Abstract: In this study, we present novel statistics on the patenting in US manufacturing and new evidence on the question of what happens when firms patent. We do so by creating a comprehensive firm-patent matched dataset that links the NBER patent data (covering the universe of patents) to firm data from the US Census Bureau (which covers the universe of all firms with paid employees). Our linked dataset covers more than 48,000 unique assignees (compared to about 4,100 assignees covered by the Compustat-NBER link), representing almost two-thirds of all non-individual, non-university, non-government assignees from 1975 to 1997. We use the data to present some basic but novel statistics on the role of patenting in US manufacturing, including strong evidence confirming the highly skewed nature of patenting activity. Next, we examine what happens when firms patent by looking at a large sample of first time patentees. We find that while there are significant cross-sectional differences in size and total factor productivity between patentee firms and non-patentee firms, changes in patentownership status within firms is associated with a contemporaneous and substantial increase in firm size, but little to no change in total factor productivity. This evidence suggests that patenting is associated with firm growth through new product innovations (firm scope) rather than through reduction in the cost of producing existing products (firm productivity). Consistent with this explanation, we find that when firms patent, there is a contemporaneous increase in the number of products that the firms produce. Estimates of (within-firm) elasticity of firm characteristics to patent stock confirm our results. Our findings are robust to alternative measures of size and productivity, and to various sample selection criteria.
    Keywords: Innovation, productivity, new products, firm scope
    JEL: O30 O31 O34 O33 L25
    Date: 2008–01
  3. By: Marisa Miraldo (Centre for Health Economics, University of York)
    Abstract: We study the influence of different reimbursement systems, namely Prospective Payment System, Cost Based Reimbursement System and Mixed Reimbursement System on the development and adoption of different technologies with an endogenous supply of these technologies. We focus our analysis on technology development and adoption under two models: private R&D and R&D within the hospital. One of the major findings is that the optimal reimbursement system is a pure Prospective Payment System or a Mixed Reimbursement System depending on the market structure.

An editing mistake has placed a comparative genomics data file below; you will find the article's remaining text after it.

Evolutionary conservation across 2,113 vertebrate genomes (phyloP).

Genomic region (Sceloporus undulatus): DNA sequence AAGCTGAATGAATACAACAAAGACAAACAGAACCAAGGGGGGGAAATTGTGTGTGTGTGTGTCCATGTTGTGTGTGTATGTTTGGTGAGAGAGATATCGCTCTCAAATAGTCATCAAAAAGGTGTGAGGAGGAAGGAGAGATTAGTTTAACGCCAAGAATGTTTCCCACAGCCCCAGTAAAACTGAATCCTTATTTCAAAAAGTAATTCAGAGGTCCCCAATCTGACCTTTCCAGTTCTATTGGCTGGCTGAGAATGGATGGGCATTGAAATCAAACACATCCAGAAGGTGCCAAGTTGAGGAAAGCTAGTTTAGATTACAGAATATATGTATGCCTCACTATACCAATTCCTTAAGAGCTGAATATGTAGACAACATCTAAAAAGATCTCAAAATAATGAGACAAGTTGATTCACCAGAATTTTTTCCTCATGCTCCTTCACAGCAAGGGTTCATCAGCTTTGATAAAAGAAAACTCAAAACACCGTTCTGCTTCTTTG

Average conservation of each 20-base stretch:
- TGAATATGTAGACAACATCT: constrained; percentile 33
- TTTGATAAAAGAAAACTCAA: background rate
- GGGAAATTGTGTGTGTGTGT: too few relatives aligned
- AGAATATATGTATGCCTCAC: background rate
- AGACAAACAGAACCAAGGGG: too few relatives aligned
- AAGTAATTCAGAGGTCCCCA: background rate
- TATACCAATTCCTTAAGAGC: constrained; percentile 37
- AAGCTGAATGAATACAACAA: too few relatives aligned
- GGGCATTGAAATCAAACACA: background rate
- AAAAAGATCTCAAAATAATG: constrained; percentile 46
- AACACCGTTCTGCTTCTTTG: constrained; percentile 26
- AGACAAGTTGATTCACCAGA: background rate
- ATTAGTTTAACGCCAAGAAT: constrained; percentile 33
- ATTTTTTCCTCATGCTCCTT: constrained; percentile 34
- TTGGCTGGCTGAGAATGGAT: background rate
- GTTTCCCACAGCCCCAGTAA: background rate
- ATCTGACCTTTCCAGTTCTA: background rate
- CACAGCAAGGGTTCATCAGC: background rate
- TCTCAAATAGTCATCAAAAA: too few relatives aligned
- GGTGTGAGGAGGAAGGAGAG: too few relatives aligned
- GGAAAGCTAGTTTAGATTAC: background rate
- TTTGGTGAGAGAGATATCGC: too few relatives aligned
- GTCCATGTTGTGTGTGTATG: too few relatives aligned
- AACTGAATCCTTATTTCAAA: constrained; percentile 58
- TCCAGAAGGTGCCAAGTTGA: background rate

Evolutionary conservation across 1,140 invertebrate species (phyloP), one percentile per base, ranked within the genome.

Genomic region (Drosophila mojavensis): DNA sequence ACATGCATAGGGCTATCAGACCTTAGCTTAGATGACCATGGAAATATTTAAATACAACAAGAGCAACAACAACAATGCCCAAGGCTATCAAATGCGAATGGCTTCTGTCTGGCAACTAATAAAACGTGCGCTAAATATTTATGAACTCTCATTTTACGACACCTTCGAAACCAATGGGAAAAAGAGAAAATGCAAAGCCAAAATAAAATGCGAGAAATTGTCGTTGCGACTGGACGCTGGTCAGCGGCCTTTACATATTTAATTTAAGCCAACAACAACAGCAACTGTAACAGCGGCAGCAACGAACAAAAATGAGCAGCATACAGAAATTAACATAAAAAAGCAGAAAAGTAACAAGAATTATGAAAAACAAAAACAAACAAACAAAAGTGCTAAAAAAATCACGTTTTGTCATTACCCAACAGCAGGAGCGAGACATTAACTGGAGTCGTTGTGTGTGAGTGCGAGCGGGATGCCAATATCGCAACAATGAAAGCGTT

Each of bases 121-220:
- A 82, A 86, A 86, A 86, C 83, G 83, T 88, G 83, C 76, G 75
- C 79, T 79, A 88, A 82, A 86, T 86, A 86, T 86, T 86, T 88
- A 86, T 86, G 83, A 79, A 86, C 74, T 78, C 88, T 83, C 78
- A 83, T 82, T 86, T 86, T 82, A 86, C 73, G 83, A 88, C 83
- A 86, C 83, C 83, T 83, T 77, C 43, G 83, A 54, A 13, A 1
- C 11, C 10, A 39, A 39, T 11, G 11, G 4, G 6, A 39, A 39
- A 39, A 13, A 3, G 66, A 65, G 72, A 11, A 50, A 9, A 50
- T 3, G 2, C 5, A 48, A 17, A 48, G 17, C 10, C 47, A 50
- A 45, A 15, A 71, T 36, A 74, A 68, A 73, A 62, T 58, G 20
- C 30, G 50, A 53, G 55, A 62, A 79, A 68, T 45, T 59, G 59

Keywords: Prospective Payment System; Cost Based Reimbursement; R&D
    JEL: I11 O33
    Date: 2007–04
  4. By: Carolina Castaldi; Bart Los
    Abstract: International differences in economic performance are often attributed to differences in innovative performance. Much empirical work supports this contention, but problems in quantifying innovative output prevent researchers from drawing a clear picture. Innovations are very heterogeneous regarding their importance, with only very few innovations yielding substantial returns. Citation frequencies are one measure of the value of innovations. We use a recently introduced technique based on results from Extreme Value Theory to estimate the characteristics of the tail of the distribution of citations. We identify important innovations as those that receive a number of citations higher than the ‘cutoff point’ of the tail of the distributions of citations. The data come from the NBER Patent-Citations Database. We provide estimates of the proportions of important patents for 31 technological categories and discuss emerging patterns. Possible implications for technology policy and innovation management are also drawn.